In order to find out if bacteria, may develop resistance against the effects of plasmas, like they do against antibiotics, the researchers analysed the entire genome of the model bacterium Escherichia coli, short E. coli, to identify existing protective mechanisms. “Resistance means that a genetic change causes organisms to be better adapted to certain environmental conditions. Such a trait can be passed on from one generation to the next,” explains Julia Bandow.

Mutants missing single genes

For their study, the researchers made use of so-called knockout strains of E. coli. These are bacteria that are missing one specific gene in their genome, which contains approximately 4,000 genes. The researchers exposed each mutant to the plasma and monitored if the cells kept proliferating following the exposure.

“We demonstrated that 87 of the knockout strains were more sensitive to plasma treatment than the wild type that has a complete genome,” says Marco Krewing. Subsequently, the researchers analysed the genes missing in these 87 strains and determined that most of those genes protected bacteria against the effects of hydrogen peroxide, superoxide, and/or nitric oxide. “This means that these plasma components are particularly effective against bacteria,” elaborates Julia Bandow. However, it also means that genetic changes that result in an increase in the number or activity of the respective gene products are more capable of protecting bacteria from the effects of plasma treatment.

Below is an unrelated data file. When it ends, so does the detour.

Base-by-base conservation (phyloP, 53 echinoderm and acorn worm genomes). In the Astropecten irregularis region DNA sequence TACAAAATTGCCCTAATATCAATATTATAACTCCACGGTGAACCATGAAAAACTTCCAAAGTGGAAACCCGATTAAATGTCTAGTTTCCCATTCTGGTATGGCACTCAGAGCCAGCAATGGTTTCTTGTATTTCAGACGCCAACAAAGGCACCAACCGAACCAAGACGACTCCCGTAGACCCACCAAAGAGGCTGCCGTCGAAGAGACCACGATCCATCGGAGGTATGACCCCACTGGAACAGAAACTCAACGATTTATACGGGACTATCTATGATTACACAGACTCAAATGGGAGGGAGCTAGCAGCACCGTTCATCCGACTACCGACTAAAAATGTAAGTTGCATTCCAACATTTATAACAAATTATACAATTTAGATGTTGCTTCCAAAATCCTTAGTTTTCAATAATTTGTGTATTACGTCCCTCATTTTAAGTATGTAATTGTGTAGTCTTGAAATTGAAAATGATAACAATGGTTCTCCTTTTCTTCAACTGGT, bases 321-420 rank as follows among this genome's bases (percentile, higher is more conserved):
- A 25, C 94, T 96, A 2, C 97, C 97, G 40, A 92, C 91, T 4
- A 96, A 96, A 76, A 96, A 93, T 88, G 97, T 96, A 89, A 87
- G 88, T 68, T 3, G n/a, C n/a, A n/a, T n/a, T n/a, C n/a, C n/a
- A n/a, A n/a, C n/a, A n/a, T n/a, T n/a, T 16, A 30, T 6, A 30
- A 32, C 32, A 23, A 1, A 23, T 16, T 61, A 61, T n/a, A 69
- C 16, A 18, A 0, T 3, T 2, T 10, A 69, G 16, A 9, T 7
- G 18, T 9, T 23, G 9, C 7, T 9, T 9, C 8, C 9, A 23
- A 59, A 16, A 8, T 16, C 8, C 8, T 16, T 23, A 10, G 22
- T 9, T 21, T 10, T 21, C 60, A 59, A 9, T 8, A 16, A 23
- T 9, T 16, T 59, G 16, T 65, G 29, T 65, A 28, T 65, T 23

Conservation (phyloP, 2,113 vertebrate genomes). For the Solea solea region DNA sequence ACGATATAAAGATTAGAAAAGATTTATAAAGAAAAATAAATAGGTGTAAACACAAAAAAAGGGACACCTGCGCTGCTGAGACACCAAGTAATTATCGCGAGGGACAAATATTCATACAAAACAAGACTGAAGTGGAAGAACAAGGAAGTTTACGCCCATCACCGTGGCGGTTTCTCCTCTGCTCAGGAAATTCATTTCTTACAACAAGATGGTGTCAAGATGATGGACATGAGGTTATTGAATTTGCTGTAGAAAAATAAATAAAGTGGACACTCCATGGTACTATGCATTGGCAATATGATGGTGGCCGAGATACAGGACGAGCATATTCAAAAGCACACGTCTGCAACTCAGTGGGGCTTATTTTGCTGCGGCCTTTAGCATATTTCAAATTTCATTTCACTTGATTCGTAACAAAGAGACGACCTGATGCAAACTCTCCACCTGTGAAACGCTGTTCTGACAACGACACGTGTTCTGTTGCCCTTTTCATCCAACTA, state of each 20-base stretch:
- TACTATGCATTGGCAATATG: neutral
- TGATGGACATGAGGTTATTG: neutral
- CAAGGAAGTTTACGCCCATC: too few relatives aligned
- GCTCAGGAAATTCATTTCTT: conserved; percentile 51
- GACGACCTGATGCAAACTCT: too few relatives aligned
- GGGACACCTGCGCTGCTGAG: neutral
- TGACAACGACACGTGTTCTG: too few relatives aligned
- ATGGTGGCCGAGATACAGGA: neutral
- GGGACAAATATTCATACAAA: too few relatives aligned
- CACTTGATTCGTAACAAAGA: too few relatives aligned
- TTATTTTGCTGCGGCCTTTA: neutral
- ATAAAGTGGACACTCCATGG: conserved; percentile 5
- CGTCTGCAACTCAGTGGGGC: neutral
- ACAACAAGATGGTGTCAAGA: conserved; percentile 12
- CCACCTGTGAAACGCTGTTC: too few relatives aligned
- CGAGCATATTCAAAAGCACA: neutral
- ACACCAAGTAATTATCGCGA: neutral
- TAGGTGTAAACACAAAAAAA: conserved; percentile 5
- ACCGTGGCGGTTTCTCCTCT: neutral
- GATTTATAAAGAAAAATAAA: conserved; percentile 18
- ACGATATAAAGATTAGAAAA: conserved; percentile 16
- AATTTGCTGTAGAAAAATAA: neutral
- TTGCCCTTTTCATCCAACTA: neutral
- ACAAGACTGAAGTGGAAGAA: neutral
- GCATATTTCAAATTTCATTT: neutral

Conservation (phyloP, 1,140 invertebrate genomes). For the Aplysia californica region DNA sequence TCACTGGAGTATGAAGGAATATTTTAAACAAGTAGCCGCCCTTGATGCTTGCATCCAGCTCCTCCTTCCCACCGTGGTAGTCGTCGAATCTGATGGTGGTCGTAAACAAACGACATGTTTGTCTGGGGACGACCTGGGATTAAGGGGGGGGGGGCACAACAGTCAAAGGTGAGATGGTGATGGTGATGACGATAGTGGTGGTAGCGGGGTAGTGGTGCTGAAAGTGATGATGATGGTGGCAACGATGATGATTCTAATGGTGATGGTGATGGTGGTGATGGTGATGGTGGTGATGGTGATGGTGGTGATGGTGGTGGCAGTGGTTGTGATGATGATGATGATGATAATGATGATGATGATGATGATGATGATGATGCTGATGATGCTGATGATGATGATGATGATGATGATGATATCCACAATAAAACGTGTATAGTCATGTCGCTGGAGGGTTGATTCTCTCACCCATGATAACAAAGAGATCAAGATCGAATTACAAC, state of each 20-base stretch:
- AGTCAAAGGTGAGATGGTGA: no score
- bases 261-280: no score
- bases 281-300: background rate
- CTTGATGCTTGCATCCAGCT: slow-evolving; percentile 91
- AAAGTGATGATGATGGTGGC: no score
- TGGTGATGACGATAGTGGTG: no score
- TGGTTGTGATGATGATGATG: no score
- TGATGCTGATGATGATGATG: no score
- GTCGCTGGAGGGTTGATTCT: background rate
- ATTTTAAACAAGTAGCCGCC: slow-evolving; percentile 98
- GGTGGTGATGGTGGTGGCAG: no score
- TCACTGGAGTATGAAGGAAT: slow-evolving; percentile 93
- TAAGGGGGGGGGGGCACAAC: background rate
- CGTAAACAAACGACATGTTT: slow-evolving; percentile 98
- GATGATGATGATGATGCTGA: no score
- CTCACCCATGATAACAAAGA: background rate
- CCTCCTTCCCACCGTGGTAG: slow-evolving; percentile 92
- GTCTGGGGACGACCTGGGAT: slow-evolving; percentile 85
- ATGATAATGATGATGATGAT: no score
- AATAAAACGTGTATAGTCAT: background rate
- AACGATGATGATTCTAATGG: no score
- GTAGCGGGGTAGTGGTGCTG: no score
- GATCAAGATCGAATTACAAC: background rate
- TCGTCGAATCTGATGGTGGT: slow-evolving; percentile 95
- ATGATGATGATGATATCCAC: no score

Heat shock protein boosts plasma resistance

The research team, in collaboration with a group headed by Professor Ursula Jakob from the University of Michigan in Ann Arbor (USA), demonstrated that this is indeed the case: the heat shock protein Hsp33, encoded by the hslO gene, protects E. coli proteins from aggregation when exposed to oxidative stress. “During plasma treatment, this protein is activated and protects the other E. coliproteins – and consequently the bacterial cell,” Bandow points out. An increased volume of this protein alone results in a slightly increased plasma resistance. Considerably stronger plasma resistance can be expected when the levels of several protective proteins are increased simultaneously.

By Meike Drießen, Translated by Donata Zuber